US Federal Reserve weighs pros and cons of global stablecoins
Mon, 18 Nov 2019, 06:31 am UTC
The U.S. Federal Reserve Board last week weighed on the pros and cons of global stablecoins in the November edition of its “Financial Stability Report.”
The report noted that stablecoins – a type of cryptocurrency with its value pegged to an underlying asset or basket of assets – built on existing large and cross-border customer networks, such as Facebook’s Libra, could achieve widespread adoption. Designed to address the challenge of price volatility seen in cryptocurrencies such as bitcoin, stablecoins could become a new medium of exchange, it said.
“Innovations that foster faster, cheaper, and more inclusive payments could complement existing payment systems and improve consumer welfare if appropriately designed and regulated,” the report said.
However, a poorly designed stablecoin, along with a lack of proper regulation, could negatively affect financial stability. Underscoring the possibility of a stablecoin running into problems in areas such as operation, liquidity, or credit, the report said this could lead to a loss of confidence.
“This loss of confidence could lead to a run, where many holders attempt to liquidate their stablecoins at the same time. In an extreme scenario, holders may be unable to do so, with potentially severe consequences for domestic or international economic activity, asset prices, or financial stability,” it added.
Further noting the risks posed by stablecoins due to their anonymity feature, the central bank emphasized the importance of ensuring compliance with customer due diligence and other anti-money-laundering regulations.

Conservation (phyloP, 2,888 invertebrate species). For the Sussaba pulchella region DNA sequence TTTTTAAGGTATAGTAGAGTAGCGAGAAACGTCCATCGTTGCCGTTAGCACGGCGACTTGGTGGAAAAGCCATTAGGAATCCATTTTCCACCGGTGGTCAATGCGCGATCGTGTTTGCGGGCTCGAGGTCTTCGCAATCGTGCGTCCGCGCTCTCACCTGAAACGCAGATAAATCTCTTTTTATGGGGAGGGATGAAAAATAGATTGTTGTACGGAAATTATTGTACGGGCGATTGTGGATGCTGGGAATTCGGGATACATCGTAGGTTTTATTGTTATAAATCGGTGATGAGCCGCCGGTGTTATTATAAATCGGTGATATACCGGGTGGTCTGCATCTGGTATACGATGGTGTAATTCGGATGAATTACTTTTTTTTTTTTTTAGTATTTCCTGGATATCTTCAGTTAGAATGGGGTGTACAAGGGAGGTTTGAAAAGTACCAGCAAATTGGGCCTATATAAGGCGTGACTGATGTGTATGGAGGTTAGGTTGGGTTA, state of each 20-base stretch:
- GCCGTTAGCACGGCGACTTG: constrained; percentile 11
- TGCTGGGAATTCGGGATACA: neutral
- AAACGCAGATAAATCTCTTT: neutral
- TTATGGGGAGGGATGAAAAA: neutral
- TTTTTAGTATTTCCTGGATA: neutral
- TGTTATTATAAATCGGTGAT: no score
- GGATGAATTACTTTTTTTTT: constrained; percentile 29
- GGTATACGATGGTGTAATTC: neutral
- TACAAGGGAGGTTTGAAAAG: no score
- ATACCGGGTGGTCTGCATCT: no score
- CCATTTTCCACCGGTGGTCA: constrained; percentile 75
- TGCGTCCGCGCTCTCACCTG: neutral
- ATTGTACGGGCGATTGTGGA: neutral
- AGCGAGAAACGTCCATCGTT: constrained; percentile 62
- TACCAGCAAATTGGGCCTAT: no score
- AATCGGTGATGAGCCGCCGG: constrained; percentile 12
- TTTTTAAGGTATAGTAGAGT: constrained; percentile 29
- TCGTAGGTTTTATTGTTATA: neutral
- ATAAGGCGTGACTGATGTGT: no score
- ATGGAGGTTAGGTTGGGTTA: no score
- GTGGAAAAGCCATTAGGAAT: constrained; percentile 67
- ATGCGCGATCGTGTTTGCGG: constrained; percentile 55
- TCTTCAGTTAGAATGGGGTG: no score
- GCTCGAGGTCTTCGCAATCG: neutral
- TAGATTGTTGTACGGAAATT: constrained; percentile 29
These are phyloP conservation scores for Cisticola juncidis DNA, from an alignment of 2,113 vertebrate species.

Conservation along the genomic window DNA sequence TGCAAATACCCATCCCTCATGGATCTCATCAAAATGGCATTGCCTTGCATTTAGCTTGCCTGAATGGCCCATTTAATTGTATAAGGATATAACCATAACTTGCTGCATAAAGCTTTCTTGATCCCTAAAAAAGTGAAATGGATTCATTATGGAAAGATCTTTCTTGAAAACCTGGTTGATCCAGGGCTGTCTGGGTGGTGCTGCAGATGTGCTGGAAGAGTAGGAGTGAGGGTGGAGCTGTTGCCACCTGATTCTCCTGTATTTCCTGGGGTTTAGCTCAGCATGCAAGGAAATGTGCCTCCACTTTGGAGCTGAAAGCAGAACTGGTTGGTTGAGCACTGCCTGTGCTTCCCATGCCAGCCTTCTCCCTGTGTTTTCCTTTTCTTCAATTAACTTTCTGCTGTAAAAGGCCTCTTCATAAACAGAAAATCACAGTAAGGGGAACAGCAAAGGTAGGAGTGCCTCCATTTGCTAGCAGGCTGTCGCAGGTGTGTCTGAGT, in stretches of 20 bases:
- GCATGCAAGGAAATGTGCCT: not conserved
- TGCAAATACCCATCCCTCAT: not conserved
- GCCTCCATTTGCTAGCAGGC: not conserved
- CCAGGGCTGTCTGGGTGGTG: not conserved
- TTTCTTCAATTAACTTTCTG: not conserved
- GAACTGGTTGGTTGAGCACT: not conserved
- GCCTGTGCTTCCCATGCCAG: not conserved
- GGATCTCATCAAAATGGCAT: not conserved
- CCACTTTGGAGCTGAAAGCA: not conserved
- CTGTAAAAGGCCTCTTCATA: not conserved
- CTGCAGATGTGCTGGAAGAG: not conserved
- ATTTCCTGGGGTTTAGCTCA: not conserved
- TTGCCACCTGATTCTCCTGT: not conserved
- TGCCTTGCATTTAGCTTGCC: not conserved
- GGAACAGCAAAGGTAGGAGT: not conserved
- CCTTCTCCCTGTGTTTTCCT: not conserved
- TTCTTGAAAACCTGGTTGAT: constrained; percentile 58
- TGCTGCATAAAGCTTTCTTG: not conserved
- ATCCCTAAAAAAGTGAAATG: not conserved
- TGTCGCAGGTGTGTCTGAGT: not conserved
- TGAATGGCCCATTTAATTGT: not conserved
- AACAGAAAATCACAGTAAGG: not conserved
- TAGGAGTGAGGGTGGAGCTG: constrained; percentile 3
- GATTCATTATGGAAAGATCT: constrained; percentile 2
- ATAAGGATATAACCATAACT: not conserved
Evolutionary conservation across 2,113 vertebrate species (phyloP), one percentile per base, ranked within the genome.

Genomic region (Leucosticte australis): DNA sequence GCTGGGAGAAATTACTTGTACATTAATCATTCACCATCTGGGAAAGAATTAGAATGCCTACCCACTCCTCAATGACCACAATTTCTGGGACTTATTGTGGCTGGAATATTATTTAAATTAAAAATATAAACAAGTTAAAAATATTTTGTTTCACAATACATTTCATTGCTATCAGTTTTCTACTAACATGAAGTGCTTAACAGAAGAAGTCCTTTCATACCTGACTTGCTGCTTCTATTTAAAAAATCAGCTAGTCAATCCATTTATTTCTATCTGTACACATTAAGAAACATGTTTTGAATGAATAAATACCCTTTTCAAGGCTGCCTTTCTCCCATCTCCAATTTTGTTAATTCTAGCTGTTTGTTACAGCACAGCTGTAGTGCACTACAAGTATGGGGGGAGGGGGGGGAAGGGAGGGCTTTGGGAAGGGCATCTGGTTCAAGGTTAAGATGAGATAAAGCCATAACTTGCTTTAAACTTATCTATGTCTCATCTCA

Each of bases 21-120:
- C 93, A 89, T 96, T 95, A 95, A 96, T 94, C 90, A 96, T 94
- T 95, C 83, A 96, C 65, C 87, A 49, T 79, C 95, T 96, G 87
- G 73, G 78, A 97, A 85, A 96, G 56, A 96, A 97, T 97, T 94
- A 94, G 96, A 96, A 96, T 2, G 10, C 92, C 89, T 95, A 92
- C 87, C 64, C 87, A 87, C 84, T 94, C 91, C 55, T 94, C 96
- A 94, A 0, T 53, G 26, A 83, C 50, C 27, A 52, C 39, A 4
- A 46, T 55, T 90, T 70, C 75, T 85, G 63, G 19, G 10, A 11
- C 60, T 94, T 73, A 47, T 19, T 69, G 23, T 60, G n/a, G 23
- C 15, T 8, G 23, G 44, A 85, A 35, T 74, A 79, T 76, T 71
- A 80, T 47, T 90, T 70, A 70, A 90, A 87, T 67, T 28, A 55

Also, to ensure consumer and investor protection, the Fed said that stablecoin issuers, operators, and intermediaries should fully disclose the terms of their services.
“Disclosures should clearly detail consumer and investor rights and protections, including whether the holder of the stablecoin has any rights to the underlying asset. Issuers should be transparent on how the stablecoin is tied to the underlying asset. Holders must be protected against erroneous and fraudulent transactions and receive recourse in the event of any unauthorized use,” the report added.
The Federal Reserve said that it is cooperating with other regulators to ensure that global stablecoins address “a core set of legal and regulatory challenges before [they] can operate.”
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